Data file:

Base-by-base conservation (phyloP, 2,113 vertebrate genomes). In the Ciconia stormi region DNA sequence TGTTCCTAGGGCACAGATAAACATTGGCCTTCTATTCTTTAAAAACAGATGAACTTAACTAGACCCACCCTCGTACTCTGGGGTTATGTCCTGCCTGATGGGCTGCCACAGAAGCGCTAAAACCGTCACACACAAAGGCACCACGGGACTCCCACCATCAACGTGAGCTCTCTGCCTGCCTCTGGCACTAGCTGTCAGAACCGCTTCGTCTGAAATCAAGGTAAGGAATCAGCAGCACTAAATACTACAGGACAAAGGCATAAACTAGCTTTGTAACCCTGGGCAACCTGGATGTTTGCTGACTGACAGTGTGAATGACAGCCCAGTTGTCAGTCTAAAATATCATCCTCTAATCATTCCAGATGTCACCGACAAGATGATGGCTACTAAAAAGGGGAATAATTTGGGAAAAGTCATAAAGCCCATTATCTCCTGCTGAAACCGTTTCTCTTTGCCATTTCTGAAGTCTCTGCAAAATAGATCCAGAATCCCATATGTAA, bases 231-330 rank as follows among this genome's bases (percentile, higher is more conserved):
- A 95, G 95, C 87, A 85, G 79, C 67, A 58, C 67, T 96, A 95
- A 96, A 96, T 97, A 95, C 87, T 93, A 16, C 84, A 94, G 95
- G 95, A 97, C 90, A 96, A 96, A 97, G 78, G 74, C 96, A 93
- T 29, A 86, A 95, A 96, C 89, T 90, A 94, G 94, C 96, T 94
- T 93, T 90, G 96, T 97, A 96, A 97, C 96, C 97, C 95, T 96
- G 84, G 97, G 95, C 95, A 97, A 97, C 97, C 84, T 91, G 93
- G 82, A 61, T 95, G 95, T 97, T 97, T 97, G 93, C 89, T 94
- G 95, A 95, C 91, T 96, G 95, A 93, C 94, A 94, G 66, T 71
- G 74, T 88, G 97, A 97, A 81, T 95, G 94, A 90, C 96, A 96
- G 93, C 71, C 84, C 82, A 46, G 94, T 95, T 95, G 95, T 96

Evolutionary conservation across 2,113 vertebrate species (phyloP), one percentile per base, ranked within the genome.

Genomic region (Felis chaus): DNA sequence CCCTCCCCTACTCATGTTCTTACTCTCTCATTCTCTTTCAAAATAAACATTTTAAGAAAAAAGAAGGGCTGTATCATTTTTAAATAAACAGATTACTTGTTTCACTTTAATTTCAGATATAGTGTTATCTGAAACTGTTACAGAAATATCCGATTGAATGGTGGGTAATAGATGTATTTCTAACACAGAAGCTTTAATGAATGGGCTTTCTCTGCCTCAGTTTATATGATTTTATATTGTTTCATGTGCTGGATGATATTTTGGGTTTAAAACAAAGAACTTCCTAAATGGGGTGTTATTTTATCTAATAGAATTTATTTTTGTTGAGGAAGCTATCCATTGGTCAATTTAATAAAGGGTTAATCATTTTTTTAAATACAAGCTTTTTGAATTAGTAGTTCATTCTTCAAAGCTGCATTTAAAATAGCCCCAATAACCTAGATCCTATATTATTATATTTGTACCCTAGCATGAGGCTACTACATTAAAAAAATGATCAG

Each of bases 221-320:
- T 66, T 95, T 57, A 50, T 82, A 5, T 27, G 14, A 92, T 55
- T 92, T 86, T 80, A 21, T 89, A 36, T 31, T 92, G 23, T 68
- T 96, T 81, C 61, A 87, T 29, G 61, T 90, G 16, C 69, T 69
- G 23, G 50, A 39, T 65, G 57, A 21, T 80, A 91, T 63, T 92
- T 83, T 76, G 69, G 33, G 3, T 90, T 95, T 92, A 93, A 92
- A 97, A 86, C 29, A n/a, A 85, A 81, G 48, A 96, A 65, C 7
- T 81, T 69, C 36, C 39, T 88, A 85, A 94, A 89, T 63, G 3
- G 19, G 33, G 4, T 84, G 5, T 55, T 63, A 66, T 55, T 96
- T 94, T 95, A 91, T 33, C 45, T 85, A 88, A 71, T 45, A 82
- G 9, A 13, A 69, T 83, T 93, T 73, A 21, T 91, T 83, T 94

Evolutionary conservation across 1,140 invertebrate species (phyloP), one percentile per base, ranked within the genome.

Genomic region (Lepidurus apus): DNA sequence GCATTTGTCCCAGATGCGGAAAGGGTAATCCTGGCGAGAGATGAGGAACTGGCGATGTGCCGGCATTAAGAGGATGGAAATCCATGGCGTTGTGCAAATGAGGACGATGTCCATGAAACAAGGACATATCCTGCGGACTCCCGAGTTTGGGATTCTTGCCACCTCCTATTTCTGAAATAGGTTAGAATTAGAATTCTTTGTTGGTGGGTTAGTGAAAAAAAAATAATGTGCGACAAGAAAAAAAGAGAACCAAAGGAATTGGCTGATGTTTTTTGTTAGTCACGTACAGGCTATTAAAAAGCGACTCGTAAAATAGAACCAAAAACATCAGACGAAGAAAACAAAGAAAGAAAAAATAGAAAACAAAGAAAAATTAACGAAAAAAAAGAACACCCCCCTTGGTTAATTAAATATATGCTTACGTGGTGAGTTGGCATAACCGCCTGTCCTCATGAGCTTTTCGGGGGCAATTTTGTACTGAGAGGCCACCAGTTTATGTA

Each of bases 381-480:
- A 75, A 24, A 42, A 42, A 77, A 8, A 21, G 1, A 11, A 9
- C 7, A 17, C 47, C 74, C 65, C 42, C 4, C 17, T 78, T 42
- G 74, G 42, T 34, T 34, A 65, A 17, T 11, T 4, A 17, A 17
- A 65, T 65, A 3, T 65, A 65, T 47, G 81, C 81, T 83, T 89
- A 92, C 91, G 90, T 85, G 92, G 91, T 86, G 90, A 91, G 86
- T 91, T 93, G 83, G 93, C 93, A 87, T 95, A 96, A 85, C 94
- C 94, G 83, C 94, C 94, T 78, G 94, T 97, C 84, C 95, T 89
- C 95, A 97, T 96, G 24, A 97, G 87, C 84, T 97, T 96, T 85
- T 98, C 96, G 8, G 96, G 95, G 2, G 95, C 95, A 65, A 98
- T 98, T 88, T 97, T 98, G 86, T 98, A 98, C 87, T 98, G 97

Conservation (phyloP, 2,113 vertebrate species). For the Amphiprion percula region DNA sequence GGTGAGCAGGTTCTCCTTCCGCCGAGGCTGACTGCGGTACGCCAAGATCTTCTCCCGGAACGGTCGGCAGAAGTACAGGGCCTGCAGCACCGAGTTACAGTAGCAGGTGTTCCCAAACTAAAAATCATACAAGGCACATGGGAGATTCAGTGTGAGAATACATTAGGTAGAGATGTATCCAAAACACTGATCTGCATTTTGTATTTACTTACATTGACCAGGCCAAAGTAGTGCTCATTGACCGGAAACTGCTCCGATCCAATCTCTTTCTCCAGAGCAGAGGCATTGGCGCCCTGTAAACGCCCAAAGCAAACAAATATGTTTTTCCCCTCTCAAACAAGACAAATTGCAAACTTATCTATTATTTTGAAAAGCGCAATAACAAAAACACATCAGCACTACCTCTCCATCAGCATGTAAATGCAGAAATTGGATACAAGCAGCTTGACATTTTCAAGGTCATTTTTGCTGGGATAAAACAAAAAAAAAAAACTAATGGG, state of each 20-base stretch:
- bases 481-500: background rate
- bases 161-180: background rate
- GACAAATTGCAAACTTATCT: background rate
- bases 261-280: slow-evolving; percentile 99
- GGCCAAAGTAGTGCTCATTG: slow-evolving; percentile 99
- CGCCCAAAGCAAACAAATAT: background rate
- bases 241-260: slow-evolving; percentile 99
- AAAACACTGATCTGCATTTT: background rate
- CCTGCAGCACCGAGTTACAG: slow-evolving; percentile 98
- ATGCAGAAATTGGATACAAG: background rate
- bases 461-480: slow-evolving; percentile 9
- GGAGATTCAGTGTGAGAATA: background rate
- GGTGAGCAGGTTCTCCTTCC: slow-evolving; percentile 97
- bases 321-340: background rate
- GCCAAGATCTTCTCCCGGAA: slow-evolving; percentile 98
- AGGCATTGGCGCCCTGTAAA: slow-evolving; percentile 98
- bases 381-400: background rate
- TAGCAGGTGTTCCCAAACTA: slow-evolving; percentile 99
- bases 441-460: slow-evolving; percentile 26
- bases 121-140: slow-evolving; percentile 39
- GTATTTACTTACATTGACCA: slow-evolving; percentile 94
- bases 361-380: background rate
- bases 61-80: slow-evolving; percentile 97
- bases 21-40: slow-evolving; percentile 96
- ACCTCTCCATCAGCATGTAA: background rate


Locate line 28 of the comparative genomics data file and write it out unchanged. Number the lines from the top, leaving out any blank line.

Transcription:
- A 75, A 24, A 42, A 42, A 77, A 8, A 21, G 1, A 11, A 9